Shares in the New York Times Co. rose strongly on Wednesday after a published report indicated that Maurice "Hank" Greenberg, the deposed chairman of American International Group Inc., was buying stock in the newspaper publisher.
The New York Post, a tabloid competitor of the Times, reported Wednesday that Greenberg has been acquiring "hundreds of thousands" of shares in the newspaper company. The Post is owned by News Corp.
In addition to its flagship newspaper, The New York Times Co. also publishes the International Herald Tribune, The Boston Globe and 15 other daily newspapers. It also owns nine network-affiliated television stations and two New York radio stations as well as several Web operations, including About.com.
Earlier reports indicated that Greenberg also was considering a bid for Tribune Co., which has a number of newspaper holdings including the Los Angeles Times and the Chicago Tribune.
Mark Corallo, a spokesman for Greenberg, said he had no comment on the latest report.
Analysts speculated that Greenberg's interest in the New York Times could increase pressure on company management, which has been the target of shareholder Morgan Stanley Investment Management. Morgan Stanley has asked the Times to eliminate its two classes of stock, which concentrate power in the newspaper's founding family, and make changes to its board.
Asked about the New York Post report, Times spokeswoman Catherine J. Mathis said the company had no interest in changing the so-called dual-class share structure, which cements control of the company by the Sulzberger family.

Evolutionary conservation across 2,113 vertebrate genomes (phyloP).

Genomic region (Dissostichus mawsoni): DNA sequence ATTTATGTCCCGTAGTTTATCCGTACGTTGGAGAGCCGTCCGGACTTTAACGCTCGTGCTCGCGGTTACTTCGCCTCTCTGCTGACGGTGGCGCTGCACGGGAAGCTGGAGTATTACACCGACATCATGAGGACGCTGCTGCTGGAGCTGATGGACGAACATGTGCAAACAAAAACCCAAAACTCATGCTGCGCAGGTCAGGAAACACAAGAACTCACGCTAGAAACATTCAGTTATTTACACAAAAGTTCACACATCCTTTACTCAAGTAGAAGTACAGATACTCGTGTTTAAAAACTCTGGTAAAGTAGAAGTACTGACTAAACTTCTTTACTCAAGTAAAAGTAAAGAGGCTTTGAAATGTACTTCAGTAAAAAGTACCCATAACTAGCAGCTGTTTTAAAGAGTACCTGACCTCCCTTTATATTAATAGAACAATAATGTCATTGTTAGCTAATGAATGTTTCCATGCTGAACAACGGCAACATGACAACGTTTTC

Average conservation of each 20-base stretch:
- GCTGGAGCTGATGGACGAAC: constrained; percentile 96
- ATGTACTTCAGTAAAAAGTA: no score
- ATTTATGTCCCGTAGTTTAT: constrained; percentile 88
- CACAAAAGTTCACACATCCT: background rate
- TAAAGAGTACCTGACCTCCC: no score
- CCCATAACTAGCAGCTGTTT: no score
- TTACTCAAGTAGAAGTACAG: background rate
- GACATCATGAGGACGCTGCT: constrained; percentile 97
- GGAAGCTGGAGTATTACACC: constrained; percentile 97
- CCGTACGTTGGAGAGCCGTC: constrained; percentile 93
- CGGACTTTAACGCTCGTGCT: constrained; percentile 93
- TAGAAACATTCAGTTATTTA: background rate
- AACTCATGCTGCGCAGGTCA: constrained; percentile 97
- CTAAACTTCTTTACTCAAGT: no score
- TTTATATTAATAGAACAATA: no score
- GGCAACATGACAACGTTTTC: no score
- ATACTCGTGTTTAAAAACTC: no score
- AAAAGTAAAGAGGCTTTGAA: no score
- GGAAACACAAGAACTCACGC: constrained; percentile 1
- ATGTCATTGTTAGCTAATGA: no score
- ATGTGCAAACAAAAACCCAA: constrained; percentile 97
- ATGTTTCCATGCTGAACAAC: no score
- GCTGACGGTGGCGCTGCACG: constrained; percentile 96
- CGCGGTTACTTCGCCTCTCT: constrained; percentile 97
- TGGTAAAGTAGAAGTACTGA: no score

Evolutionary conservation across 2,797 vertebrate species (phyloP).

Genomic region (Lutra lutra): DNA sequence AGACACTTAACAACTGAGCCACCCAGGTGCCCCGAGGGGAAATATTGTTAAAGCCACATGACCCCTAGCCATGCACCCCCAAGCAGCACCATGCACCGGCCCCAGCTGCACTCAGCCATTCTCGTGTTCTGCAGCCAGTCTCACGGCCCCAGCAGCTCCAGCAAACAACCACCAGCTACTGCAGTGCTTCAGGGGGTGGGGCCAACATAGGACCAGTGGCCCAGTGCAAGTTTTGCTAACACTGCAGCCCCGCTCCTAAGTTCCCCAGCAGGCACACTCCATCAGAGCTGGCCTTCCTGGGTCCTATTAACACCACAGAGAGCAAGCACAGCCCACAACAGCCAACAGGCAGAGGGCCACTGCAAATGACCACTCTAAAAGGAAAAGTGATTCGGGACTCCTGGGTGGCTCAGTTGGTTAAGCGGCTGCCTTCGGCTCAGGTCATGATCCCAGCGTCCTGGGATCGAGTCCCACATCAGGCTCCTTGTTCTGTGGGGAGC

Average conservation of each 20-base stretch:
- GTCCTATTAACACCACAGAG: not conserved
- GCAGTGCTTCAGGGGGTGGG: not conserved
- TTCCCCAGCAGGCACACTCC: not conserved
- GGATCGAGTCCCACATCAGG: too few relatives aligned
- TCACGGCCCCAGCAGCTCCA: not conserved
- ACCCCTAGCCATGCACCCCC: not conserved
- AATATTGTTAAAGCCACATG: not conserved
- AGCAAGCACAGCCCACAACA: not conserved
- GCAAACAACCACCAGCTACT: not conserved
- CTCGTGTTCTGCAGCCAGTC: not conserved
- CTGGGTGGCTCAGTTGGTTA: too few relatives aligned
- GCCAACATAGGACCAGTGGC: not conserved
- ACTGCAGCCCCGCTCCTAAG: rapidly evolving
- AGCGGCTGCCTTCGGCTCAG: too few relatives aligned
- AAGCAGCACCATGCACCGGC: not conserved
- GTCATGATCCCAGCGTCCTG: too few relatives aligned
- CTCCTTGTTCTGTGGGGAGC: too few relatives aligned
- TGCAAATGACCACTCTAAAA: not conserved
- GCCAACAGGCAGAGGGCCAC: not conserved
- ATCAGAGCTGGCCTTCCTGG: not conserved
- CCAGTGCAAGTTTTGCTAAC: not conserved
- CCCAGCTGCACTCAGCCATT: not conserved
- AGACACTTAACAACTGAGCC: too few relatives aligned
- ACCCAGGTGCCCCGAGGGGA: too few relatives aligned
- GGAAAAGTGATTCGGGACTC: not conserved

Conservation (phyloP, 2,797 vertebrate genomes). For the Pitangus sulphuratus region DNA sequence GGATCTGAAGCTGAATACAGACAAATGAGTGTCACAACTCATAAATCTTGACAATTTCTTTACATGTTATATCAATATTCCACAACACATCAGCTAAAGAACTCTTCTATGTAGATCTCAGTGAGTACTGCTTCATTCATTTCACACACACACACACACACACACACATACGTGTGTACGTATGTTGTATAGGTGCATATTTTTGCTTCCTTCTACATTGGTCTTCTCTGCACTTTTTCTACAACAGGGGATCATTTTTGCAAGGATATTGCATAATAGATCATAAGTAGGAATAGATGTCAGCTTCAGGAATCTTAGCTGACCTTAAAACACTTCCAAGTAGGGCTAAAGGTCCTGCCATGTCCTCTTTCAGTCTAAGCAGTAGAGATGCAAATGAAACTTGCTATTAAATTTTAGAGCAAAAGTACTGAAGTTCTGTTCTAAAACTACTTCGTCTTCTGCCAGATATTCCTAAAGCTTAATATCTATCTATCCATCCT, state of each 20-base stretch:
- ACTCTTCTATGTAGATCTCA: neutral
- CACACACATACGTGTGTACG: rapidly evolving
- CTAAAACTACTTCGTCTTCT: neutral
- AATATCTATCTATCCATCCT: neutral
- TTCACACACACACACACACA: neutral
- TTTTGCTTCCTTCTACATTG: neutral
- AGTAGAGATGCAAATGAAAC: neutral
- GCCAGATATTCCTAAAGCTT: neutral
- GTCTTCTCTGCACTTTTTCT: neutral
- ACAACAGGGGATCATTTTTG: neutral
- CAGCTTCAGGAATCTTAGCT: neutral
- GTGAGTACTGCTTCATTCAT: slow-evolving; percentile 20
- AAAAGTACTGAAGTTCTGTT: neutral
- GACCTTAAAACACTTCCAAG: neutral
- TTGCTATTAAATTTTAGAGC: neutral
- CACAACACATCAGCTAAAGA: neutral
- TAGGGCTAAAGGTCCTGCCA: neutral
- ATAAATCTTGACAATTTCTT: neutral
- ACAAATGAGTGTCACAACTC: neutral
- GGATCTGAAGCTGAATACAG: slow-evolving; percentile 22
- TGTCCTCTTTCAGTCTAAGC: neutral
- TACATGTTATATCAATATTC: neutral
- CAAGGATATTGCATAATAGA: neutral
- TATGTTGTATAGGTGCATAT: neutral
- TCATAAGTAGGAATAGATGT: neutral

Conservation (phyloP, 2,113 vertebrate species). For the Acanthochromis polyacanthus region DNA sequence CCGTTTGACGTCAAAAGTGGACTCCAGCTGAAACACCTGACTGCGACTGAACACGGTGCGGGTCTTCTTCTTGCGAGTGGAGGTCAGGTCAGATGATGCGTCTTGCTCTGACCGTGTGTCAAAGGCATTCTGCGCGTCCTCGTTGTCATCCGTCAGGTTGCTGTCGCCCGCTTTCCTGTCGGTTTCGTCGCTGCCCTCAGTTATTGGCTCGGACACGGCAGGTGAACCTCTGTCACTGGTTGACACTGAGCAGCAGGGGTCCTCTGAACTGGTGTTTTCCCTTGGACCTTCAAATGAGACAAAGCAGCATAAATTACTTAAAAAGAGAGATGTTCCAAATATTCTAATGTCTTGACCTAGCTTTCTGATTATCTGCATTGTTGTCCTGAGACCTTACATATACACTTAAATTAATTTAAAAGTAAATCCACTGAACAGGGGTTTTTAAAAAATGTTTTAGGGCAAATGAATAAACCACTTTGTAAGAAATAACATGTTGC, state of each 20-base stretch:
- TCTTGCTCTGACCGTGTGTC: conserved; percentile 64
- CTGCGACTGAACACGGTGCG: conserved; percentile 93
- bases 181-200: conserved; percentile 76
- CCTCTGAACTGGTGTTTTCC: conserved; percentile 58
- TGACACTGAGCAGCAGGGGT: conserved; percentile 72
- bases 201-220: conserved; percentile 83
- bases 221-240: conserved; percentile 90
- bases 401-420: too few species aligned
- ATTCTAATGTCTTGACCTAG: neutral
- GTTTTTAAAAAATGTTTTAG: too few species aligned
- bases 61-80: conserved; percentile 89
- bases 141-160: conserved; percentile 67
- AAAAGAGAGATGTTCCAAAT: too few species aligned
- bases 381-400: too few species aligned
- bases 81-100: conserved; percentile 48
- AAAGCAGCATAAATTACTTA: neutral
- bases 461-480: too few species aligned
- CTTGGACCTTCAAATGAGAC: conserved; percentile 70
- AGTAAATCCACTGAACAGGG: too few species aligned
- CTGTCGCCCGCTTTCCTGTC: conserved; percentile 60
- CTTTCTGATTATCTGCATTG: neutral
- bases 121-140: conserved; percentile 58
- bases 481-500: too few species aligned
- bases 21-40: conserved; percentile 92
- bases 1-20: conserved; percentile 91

"The Ochs-Sulzberger family has given no indication of a desire to change the dual-class structure," she said. This was "designed to protect the editorial independence and integrity of The New York Times newspaper ... and, in these challenging times, that is what it is doing."
The report came a day after Citigroup analyst William Bird downgraded The Times to "sell" from "hold."
He took the action as part of a report suggesting that newspapers will probably continue to see declining operating profits for about five years, until online platforms overcome print-related losses.
A number of prominent figures have expressed interest in investing in the beleaguered newspaper industry.
Jack Welch, the longtime head of General Electric Co., and other investors reportedly have sought to buy The Boston Globe from the Times.
Los Angeles billionaires Eli Broad and Ronald W. Burkle also have an interest in the Los Angeles Times, which is owned by Tribune.
Greenberg stepped down as chairman and chief executive of AIG, one of the world's largest insurance companies, in March 2005 after New York Attorney General Eliot Spitzer launched an investigation into the company's accounting procedures. He alleged AIG used "deception and fraud" to make its financial condition appear stronger than it was to investors.